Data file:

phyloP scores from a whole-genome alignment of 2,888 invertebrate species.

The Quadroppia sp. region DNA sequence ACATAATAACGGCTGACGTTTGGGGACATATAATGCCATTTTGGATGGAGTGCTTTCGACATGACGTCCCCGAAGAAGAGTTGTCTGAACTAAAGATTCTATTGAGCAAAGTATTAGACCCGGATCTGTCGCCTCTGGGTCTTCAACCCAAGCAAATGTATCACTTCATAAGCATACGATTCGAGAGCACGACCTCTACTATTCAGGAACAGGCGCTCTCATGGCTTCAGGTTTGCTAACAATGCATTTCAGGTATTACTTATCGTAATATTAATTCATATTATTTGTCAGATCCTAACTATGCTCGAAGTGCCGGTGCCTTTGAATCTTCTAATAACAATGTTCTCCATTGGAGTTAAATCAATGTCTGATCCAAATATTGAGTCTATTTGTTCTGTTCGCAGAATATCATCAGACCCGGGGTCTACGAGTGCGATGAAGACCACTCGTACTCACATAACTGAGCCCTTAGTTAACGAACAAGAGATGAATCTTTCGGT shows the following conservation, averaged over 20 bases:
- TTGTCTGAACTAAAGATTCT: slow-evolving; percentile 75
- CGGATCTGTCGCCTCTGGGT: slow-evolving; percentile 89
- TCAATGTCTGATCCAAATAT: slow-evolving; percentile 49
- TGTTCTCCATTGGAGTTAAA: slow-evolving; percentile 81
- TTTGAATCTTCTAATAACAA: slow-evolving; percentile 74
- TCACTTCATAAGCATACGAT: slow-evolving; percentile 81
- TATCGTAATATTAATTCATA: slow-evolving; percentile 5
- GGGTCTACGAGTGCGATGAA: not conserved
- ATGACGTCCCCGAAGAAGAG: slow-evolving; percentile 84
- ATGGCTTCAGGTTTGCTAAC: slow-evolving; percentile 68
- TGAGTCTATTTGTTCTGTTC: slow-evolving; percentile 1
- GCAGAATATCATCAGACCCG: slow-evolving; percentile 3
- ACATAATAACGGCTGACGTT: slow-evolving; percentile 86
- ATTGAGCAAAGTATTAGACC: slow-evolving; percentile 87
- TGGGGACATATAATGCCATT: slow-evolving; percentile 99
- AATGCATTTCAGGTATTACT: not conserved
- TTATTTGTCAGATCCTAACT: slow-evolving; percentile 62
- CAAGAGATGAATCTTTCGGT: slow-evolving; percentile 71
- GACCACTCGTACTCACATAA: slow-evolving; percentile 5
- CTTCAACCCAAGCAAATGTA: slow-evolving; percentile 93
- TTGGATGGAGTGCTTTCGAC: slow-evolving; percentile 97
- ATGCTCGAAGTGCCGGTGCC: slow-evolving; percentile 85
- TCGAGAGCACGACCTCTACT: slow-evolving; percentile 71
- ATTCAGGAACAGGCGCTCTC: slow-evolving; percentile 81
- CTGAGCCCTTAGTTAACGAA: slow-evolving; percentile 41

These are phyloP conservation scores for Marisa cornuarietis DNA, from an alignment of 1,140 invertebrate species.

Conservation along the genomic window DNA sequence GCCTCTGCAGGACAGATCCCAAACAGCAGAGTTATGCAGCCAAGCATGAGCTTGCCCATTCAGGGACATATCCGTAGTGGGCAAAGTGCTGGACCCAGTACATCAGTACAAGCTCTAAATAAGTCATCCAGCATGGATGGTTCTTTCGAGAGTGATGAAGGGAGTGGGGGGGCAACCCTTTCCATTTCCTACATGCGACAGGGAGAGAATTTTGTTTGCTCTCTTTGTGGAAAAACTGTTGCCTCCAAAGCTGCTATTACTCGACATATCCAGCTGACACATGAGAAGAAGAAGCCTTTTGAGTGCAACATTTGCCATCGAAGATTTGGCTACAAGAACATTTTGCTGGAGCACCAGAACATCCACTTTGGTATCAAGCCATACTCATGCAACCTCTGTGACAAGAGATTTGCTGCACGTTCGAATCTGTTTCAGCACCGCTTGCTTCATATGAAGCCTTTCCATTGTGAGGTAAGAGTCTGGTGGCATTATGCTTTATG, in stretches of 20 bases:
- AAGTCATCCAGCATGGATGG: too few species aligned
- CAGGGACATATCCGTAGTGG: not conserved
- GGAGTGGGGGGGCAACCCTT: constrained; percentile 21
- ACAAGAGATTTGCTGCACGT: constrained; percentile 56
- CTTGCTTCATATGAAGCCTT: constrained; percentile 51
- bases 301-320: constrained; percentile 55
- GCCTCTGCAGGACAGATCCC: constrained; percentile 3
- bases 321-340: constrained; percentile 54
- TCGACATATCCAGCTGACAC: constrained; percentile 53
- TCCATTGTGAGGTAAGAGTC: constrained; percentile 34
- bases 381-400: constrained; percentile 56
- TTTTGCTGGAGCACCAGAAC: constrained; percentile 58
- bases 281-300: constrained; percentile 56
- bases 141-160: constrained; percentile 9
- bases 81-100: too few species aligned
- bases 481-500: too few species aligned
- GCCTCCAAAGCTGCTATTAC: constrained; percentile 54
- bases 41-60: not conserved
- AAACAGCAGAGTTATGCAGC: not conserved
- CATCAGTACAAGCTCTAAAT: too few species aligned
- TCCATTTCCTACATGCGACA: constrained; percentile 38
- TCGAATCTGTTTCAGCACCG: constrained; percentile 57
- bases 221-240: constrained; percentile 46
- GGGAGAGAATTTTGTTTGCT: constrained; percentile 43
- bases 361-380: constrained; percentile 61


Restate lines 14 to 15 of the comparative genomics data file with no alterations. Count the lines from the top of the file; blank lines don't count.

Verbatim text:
- GCAGAATATCATCAGACCCG: slow-evolving; percentile 3
- ACATAATAACGGCTGACGTT: slow-evolving; percentile 86